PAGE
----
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How tomato fruits develop under stressful conditions

Under stressful conditions, such as a lack of water or light, a plant reacts through a general equilibration that impacts not only its architecture and metabolism but also its reproductive strategy.  It thus determines the resources that should be allocated to the development of its fruits.  To study the impact of a water or light deficiency on nutrient fluxes and fruit growth, INRA researchers have developed a mathematical model, applied to the tomato, that takes account of the different stages of fruit development.

Tomatoes. © INRA, ADRIAN Michel
Updated on 06/30/2014
Published on 06/16/2014

Map of water potentials in a plant.  The lighter colours indicate a weaker water potential that is less favourable to fruit growth. © INRA, Gilles Vercambre
Map of water potentials in a plant. The lighter colours indicate a weaker water potential that is less favourable to fruit growth © INRA, Gilles Vercambre
Understanding the mechanisms that underlie fruit development is a crucial issue in agronomy.  From the early stages of growth, when the fruit cells undergo an intense period of division and expansion, to harvest, the effects of resource availability on the mass and composition of fruits are a determinant factor.

Research scientists in the Plants and Cropping Systems in Horticulture Unit in Avignon have developed a detailed modelling system that integrates different physiological, metabolic and physical mechanisms. Within this model, the tomato fruit is seen as an aggregation of cell populations of different ages.  The intensity of cell proliferation is dependent on the age of the fruit, while the growth of cells depends on both their age and the availability of water and sugars, according to the fruit's position on the plant.  At the plant scale, the model calculates sugar production by photosynthesis and simulates its storage and transport within the plant and towards the fruits.  Water losses by transpiration, and water fluxes within the plant, are calculated in order to evaluate the water status of different tissues, quantified using the water potential (see image above: water status is better in the purple zones and less satisfactory in white and yellow zones).

This new model is able to predict and analyse in silico the effects of stress at both the cellular level and at the scales ranging from the fruit to the cluster and plant.  Thus, although a water deficit will markedly reduce the mass of tomatoes, the model has revealed that a limitation on carbon intake through shade can lead to a temporary increase in mass and water content, due to the response dynamics at the levels of both the fruits and leaves.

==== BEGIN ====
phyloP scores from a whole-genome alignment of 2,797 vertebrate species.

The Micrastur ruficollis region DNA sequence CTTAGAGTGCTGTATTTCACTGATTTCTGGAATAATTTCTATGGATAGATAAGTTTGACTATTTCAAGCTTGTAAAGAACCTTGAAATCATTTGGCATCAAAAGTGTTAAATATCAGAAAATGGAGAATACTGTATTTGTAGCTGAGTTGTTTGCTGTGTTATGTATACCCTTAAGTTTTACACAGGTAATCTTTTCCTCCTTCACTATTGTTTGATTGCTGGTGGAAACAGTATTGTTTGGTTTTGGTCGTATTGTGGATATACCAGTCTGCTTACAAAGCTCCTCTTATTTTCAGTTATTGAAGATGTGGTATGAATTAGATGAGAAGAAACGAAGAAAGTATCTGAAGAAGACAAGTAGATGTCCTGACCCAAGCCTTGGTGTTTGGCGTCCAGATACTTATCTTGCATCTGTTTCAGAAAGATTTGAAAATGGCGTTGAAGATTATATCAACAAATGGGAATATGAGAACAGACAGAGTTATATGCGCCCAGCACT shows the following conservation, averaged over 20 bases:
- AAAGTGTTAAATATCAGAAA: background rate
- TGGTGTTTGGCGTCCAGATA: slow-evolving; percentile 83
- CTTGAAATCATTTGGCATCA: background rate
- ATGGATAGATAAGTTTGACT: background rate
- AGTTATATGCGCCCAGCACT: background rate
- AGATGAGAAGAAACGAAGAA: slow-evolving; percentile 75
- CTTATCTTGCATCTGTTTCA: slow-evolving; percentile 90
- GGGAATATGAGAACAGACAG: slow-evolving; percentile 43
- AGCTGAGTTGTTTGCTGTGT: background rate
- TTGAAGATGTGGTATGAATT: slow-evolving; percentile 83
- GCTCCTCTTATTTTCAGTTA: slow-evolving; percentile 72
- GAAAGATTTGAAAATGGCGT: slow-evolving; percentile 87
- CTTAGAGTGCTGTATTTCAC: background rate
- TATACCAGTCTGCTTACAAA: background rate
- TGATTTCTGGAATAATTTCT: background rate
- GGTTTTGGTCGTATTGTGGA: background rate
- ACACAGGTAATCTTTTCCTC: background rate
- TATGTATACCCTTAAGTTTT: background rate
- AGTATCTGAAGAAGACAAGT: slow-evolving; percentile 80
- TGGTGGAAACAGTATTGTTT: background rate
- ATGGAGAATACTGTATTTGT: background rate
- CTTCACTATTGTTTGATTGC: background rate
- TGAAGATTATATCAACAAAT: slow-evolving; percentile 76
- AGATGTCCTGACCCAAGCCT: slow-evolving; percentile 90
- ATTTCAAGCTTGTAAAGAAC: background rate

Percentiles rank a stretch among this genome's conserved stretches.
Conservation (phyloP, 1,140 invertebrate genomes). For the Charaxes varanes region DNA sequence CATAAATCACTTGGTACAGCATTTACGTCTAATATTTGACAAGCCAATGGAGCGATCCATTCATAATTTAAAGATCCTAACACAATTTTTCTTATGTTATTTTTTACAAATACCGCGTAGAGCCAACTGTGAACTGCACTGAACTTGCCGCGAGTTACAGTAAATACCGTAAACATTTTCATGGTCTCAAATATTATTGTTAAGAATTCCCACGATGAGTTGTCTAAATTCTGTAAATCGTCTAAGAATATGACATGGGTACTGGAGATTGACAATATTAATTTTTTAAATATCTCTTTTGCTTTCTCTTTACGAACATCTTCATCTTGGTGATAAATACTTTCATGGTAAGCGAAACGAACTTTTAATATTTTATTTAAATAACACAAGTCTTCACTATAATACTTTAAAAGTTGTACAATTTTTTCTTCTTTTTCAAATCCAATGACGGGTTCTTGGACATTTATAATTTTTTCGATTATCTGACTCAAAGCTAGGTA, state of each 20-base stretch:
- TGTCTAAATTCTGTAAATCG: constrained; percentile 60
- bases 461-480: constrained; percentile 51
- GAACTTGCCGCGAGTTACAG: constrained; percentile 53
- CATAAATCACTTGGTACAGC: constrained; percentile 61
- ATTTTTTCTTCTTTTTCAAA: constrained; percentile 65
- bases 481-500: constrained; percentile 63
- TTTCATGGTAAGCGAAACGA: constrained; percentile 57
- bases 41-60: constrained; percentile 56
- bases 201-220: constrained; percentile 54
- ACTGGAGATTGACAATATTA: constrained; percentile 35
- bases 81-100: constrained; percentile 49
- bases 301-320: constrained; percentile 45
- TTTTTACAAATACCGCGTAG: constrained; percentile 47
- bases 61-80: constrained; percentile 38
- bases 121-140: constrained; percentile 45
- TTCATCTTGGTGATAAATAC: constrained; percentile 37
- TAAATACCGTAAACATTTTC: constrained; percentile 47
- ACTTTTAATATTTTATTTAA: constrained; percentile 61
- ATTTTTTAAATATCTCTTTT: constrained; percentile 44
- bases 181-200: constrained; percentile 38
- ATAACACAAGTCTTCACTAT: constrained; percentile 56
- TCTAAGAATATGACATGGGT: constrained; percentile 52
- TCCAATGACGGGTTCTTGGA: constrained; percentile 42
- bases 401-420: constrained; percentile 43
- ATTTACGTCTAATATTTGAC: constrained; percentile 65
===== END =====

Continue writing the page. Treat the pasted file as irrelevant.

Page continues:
The predictions of this model have highlighted the importance of the symplasmic flux of sugars towards fruit cells.  The symplasm is the intracellular continuum formed by plant cells by means of small channels called plasmodesma.  Thus, even before the first days of life of a fruit, the availability of sugars in this space favours the early growth of cells.  This early growth plays a very important role, because it determines the growth potential of cells during subsequent stages.

For this reason, the age of cells and the transport mechanisms between the plant and fruits can identify the time at which the impact of a stress on fruit development will be the most marked.  According to the model, this so-called "sensitive" phase occurs at around 20 days after flowering, during the period of major fruit expansion which sees an intense production of new cells whose growth is markedly affected by any water or carbon deficiency.

The scientists have thus modelled the effects of water or light restriction on the size of the tomato as being dependent on the age of the fruit and its cells.  One significant prediction of this model is the important role played by the symplasmic flux of sugars during the early stages of fruit development.

Scientific contact(s):

Press Relations:
INRA News Office (33 (0)1 42 75 91 86)
Associated Division(s):
Environment and Agronomy
Associated Centre(s):
Provence-Alpes-Côte d'Azur


Baldazzi V, Pinet A, Vercambre G, Bénard C, Biais B, Génard M. 2013. In-silico analysis of water and carbon relations under stress conditions. A multi-scale perspective centered on fruit. Frontiers in Plant Science, 09 December 2013. doi:10.3389/fpls.2013.00495